Residential

MassCEC provides rebates and other incentives to residents who are looking to adopt clean energy at their own homes.

Residential incentives offered by MassCEC include rebate programs for solar electricity and solar hot water, vouchers for the replacement wood-burning heating units and assistance with other technologies.

Solarize Mass - Program Background

Now in its seventh year, Solarize Mass is a partnership between MassCEC and the Green Communities Division of the Massachusetts Department of Energy Resources (DOER).

How it works

The Solarize Mass program looks to increase the adoption of small-scale solar electricity systems through a grassroots educational campaign, driven mainly by local volunteers and reduced pricing that increases the savings for participants. 

Solarize Mass - Apply

2017 Solarize Mass

MassCEC and DOER are currently accepting community proposals for the 2017 Solarize Mass program, with a goal of selecting up to 10 communities or groups of communities. Of these ten communities, MassCEC and DOER may elect to select two or more (2) communities (or groups of communities) who have specifically applied to participate in the Solarize Mass Plus multiple-technology pilot.

Solarize Mass - Who's Eligible?

2017 Solarize Mass Program

The 2017 Solarize Mass program is currently accepting community applications. See the "How Do I Apply?" tab for more details.

On April 19th, 2017 the following communities were selected: the community of Winthrop as part of the Solarize Mass Program and Newburyport and the partnership of Lincoln-Sudbury-Wayland as a part of the Solarize Mass Plus Pilot Program, opting for solar PV plus air-source heat pumps and solar PV plus solar hot water respectively.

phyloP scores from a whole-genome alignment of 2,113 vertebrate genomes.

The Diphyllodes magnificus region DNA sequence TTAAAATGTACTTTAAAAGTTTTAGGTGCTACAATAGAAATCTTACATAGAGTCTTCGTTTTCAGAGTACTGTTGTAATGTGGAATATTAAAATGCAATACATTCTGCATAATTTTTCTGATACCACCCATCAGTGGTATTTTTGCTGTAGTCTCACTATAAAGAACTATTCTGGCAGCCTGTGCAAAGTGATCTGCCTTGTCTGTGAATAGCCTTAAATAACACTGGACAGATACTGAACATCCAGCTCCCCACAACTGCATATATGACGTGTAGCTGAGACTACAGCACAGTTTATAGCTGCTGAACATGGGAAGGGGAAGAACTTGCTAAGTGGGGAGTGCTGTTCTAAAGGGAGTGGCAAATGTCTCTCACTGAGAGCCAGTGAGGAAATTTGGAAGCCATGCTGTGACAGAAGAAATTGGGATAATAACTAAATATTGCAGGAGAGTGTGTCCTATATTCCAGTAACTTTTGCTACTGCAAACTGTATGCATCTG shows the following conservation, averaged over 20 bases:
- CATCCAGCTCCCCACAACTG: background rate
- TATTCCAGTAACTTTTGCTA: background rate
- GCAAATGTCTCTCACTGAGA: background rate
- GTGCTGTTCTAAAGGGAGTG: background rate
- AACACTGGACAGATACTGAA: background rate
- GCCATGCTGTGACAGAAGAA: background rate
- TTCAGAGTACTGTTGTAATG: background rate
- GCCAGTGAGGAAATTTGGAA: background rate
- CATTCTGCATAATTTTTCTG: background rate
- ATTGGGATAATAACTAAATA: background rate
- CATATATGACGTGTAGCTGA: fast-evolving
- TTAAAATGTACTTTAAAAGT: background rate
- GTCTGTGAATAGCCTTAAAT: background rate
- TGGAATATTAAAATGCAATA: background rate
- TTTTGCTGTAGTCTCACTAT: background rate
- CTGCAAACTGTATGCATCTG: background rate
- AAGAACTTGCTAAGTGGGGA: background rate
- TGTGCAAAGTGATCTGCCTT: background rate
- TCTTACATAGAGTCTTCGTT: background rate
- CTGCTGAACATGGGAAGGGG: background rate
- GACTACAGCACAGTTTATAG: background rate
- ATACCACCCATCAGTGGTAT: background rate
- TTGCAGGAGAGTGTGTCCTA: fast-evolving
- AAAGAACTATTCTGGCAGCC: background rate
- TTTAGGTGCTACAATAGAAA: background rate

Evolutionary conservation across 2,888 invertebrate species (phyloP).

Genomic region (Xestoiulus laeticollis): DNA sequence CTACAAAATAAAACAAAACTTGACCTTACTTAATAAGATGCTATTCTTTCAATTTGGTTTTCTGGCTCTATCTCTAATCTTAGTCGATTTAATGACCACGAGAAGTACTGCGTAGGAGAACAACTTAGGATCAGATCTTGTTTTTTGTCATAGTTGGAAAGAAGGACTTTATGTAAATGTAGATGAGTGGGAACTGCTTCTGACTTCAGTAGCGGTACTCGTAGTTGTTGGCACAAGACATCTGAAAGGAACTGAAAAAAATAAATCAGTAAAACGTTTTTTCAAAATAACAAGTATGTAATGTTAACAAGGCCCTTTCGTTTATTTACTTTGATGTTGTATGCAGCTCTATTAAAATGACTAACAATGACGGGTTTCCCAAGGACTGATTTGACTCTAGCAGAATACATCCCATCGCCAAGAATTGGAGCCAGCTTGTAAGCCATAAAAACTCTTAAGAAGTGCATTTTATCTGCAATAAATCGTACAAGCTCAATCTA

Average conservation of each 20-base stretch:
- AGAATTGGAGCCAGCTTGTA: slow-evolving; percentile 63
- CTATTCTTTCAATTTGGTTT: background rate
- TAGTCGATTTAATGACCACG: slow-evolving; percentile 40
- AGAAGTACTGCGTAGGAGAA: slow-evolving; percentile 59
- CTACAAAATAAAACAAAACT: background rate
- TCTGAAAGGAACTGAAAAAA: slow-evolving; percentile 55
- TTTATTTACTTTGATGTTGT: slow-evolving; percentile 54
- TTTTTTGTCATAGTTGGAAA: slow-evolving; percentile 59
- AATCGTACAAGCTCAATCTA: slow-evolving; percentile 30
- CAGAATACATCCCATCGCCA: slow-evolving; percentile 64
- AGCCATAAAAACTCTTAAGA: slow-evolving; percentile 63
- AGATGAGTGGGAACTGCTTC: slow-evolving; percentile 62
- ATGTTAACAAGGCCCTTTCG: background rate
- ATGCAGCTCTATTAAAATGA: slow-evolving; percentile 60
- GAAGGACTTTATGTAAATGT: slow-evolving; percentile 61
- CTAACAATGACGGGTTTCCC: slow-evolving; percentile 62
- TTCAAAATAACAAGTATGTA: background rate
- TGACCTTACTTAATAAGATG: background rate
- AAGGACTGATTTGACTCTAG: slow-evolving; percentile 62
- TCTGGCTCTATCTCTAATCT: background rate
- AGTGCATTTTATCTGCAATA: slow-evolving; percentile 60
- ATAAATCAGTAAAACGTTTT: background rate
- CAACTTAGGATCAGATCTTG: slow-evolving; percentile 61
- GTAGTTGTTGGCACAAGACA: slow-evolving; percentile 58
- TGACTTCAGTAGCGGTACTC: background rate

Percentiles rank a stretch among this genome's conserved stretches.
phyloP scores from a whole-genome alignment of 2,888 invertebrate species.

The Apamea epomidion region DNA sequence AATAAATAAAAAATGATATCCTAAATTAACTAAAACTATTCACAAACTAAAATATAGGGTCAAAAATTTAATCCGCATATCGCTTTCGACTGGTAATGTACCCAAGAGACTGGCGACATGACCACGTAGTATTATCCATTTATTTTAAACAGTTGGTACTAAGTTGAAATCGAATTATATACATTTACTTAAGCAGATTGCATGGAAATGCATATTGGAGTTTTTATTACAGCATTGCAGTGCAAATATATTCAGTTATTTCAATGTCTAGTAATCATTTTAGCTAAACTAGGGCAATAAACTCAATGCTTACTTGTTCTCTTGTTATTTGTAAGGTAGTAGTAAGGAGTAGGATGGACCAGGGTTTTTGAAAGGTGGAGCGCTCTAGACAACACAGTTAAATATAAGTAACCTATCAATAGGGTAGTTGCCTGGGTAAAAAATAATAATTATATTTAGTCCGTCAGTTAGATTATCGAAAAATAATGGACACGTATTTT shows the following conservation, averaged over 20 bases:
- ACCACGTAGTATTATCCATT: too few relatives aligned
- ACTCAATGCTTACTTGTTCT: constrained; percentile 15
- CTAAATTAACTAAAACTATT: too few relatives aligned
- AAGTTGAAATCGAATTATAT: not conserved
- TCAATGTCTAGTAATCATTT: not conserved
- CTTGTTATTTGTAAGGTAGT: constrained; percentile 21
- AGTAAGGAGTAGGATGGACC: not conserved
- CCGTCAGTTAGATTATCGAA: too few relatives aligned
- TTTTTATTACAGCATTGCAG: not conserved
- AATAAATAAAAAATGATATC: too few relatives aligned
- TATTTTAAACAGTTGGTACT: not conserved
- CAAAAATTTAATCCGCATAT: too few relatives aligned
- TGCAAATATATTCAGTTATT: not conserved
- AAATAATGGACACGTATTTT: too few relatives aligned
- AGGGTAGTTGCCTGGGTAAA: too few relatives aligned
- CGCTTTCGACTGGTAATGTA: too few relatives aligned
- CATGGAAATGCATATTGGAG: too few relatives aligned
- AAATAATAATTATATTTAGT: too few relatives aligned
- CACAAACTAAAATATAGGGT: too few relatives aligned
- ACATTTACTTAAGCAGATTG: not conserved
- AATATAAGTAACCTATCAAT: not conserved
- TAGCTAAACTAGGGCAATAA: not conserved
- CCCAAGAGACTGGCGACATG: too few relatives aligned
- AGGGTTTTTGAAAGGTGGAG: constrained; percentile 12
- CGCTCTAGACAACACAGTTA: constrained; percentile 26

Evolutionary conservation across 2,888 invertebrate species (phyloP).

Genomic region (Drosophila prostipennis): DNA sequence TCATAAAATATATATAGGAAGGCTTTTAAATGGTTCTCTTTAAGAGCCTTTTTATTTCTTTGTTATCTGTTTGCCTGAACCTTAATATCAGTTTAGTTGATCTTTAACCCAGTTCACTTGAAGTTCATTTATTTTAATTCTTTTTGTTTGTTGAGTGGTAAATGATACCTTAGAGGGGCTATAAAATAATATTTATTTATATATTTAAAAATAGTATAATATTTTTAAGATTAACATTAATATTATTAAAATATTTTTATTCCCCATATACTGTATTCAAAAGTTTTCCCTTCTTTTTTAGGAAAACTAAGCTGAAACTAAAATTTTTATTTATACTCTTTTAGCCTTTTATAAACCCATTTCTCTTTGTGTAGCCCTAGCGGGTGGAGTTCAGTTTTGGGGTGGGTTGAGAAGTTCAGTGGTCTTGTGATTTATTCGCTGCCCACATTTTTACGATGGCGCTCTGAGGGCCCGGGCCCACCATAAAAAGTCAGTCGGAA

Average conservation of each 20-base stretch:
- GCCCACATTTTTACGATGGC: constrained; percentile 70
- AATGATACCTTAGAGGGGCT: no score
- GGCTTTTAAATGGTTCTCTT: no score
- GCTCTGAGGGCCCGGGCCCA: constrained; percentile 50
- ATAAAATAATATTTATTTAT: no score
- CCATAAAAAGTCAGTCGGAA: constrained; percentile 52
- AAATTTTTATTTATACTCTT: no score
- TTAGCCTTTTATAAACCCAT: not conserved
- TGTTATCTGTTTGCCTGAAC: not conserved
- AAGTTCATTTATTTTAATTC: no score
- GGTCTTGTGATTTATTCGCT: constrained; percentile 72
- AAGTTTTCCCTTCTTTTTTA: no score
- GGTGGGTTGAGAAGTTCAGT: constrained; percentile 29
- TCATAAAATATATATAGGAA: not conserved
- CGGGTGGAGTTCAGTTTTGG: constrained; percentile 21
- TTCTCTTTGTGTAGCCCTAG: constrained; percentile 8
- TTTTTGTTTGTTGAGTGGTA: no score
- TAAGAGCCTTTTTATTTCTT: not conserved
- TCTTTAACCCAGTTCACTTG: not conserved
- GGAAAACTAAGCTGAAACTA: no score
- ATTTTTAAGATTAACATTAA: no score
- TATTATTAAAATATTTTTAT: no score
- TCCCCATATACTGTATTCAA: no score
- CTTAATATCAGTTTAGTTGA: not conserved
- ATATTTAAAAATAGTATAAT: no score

Solar

For many residents, business owners, and municipalities throughout Massachusetts, installing a solar electric system is a smart investment that converts clean, free sunlight to electricity, reduces air pollution, reduces or eliminates monthly electricity bills, and contributes to the local economy by creating local jobs and supporting local businesses. 

Residential

The switch starts here. Make the switch to clean energy and save money. 

There are some easy steps you can take to save energy and cut costs in your home. From adjusting your thermostat down a few degrees to applying for rebates on energy saving technologies, Massachusetts residents have a lot of choices.

Clean Heating and Cooling

MassCEC's Clean Heating and Cooling programs offer rebates to support the installation of renewable heating, hot water, and cooling technologies at homes across the Commonwealth. These technologies offer a high level of comfort, are generally more cost-effective to operate than traditional systems, while reducing a home's carbon footprint. 

Cheap and Clean: How Americans think about energy in the age of global warming

Event Time: 
Thursday, September 17, 2015 - 4:45 PM to 5:45 PM
Add to Calendar
Event Location: 
Building 4, Room 270
MIT Campus
Cambridge , MA 02139
6173242408

David Konisky
University of Indiana School of Public and Environmental Affairs

Abstract 

How do Americans think about energy? Is the debate over fossil fuels, nuclear power, and renewable energy highly partisan and ideological? Are people’s preferences for different energy sources idiosyncratic, or is there a common pattern that explains how people view energy across sources? How much does concern about climate change weigh on these opinions? David Konisky answers these questions and more in a discussion of his 2014 book, Cheap and Clean. 

 

About the speaker

David Konisky is Associate Professor of Public and Environmental Affairs at Indiana University. Konisky’s research focuses on American politics and public policy, with particular emphasis on regulation, environmental politics and policy, state politics, and public opinion. His research has been published in leading political science and public policy journals, and he has the authored or edited three books, including most recently, Failed Promises: Evaluating the Federal Government’s Response to Environmental Justice (MIT Press, 2015). Konisky earned his Ph.D. in political science at MIT, and has master’s degrees in environmental management and international relations from Yale University and a bachelor’s degree in history and environmental studies from Washington University in St. Louis. Prior to joining the faculty at Indiana University, he served on the faculty at Georgetown University. 

MITEI Symposium, made possible with generous support from IHS.

Poster

Pages